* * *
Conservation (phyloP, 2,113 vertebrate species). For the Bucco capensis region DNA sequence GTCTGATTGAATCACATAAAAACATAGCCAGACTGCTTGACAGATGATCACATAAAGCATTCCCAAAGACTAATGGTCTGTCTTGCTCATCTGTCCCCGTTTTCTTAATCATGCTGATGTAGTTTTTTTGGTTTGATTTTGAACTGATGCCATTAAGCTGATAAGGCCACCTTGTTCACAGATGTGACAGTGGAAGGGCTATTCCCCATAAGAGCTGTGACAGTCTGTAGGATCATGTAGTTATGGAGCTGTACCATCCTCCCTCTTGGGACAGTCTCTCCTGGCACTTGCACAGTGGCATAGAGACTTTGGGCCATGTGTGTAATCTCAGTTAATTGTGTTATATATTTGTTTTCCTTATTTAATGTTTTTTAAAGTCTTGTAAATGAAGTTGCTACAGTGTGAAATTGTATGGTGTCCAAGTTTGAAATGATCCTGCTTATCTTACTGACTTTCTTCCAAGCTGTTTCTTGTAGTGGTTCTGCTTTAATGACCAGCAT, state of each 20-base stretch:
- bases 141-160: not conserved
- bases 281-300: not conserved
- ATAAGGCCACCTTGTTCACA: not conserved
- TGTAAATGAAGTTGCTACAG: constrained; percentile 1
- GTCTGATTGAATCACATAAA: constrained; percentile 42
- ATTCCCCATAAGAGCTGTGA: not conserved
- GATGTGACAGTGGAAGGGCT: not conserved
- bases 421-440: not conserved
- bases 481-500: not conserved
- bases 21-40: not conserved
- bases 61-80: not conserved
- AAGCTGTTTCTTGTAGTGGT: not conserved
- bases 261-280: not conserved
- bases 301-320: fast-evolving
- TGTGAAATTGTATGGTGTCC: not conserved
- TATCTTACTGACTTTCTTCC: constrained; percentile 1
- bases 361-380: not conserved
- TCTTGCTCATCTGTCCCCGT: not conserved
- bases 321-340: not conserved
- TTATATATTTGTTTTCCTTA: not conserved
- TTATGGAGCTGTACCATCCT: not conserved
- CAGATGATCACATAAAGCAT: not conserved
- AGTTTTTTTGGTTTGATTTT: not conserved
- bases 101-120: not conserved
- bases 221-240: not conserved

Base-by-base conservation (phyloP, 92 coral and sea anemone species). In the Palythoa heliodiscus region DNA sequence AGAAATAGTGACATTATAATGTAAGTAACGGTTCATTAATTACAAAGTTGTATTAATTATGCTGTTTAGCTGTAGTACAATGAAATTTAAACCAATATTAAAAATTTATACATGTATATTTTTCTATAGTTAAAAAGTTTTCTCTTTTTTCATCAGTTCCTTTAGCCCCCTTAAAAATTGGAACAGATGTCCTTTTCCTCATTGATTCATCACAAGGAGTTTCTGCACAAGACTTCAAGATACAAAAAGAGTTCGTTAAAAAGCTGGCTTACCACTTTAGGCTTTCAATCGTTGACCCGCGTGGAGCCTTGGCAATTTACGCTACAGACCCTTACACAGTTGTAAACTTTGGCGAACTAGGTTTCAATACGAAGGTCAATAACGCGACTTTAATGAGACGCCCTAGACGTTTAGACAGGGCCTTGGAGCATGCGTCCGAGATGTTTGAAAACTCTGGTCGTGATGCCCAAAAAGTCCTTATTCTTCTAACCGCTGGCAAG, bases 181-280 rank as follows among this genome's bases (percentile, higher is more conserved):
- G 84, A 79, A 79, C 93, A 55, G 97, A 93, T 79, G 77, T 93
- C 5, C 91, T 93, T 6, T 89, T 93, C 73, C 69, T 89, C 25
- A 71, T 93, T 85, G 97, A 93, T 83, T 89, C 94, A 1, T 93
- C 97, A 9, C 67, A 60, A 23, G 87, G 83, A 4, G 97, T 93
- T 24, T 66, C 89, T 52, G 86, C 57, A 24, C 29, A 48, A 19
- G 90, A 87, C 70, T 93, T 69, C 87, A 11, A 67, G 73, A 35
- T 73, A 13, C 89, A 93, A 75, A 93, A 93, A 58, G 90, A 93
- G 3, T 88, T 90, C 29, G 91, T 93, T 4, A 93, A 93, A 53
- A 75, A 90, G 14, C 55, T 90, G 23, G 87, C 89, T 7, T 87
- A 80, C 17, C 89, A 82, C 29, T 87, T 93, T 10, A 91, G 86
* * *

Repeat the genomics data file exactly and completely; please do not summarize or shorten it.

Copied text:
Conservation (phyloP, 2,113 vertebrate species). For the Bucco capensis region DNA sequence GTCTGATTGAATCACATAAAAACATAGCCAGACTGCTTGACAGATGATCACATAAAGCATTCCCAAAGACTAATGGTCTGTCTTGCTCATCTGTCCCCGTTTTCTTAATCATGCTGATGTAGTTTTTTTGGTTTGATTTTGAACTGATGCCATTAAGCTGATAAGGCCACCTTGTTCACAGATGTGACAGTGGAAGGGCTATTCCCCATAAGAGCTGTGACAGTCTGTAGGATCATGTAGTTATGGAGCTGTACCATCCTCCCTCTTGGGACAGTCTCTCCTGGCACTTGCACAGTGGCATAGAGACTTTGGGCCATGTGTGTAATCTCAGTTAATTGTGTTATATATTTGTTTTCCTTATTTAATGTTTTTTAAAGTCTTGTAAATGAAGTTGCTACAGTGTGAAATTGTATGGTGTCCAAGTTTGAAATGATCCTGCTTATCTTACTGACTTTCTTCCAAGCTGTTTCTTGTAGTGGTTCTGCTTTAATGACCAGCAT, state of each 20-base stretch:
- bases 141-160: not conserved
- bases 281-300: not conserved
- ATAAGGCCACCTTGTTCACA: not conserved
- TGTAAATGAAGTTGCTACAG: constrained; percentile 1
- GTCTGATTGAATCACATAAA: constrained; percentile 42
- ATTCCCCATAAGAGCTGTGA: not conserved
- GATGTGACAGTGGAAGGGCT: not conserved
- bases 421-440: not conserved
- bases 481-500: not conserved
- bases 21-40: not conserved
- bases 61-80: not conserved
- AAGCTGTTTCTTGTAGTGGT: not conserved
- bases 261-280: not conserved
- bases 301-320: fast-evolving
- TGTGAAATTGTATGGTGTCC: not conserved
- TATCTTACTGACTTTCTTCC: constrained; percentile 1
- bases 361-380: not conserved
- TCTTGCTCATCTGTCCCCGT: not conserved
- bases 321-340: not conserved
- TTATATATTTGTTTTCCTTA: not conserved
- TTATGGAGCTGTACCATCCT: not conserved
- CAGATGATCACATAAAGCAT: not conserved
- AGTTTTTTTGGTTTGATTTT: not conserved
- bases 101-120: not conserved
- bases 221-240: not conserved

Base-by-base conservation (phyloP, 92 coral and sea anemone species). In the Palythoa heliodiscus region DNA sequence AGAAATAGTGACATTATAATGTAAGTAACGGTTCATTAATTACAAAGTTGTATTAATTATGCTGTTTAGCTGTAGTACAATGAAATTTAAACCAATATTAAAAATTTATACATGTATATTTTTCTATAGTTAAAAAGTTTTCTCTTTTTTCATCAGTTCCTTTAGCCCCCTTAAAAATTGGAACAGATGTCCTTTTCCTCATTGATTCATCACAAGGAGTTTCTGCACAAGACTTCAAGATACAAAAAGAGTTCGTTAAAAAGCTGGCTTACCACTTTAGGCTTTCAATCGTTGACCCGCGTGGAGCCTTGGCAATTTACGCTACAGACCCTTACACAGTTGTAAACTTTGGCGAACTAGGTTTCAATACGAAGGTCAATAACGCGACTTTAATGAGACGCCCTAGACGTTTAGACAGGGCCTTGGAGCATGCGTCCGAGATGTTTGAAAACTCTGGTCGTGATGCCCAAAAAGTCCTTATTCTTCTAACCGCTGGCAAG, bases 181-280 rank as follows among this genome's bases (percentile, higher is more conserved):
- G 84, A 79, A 79, C 93, A 55, G 97, A 93, T 79, G 77, T 93
- C 5, C 91, T 93, T 6, T 89, T 93, C 73, C 69, T 89, C 25
- A 71, T 93, T 85, G 97, A 93, T 83, T 89, C 94, A 1, T 93
- C 97, A 9, C 67, A 60, A 23, G 87, G 83, A 4, G 97, T 93
- T 24, T 66, C 89, T 52, G 86, C 57, A 24, C 29, A 48, A 19
- G 90, A 87, C 70, T 93, T 69, C 87, A 11, A 67, G 73, A 35
- T 73, A 13, C 89, A 93, A 75, A 93, A 93, A 58, G 90, A 93
- G 3, T 88, T 90, C 29, G 91, T 93, T 4, A 93, A 93, A 53
- A 75, A 90, G 14, C 55, T 90, G 23, G 87, C 89, T 7, T 87
- A 80, C 17, C 89, A 82, C 29, T 87, T 93, T 10, A 91, G 86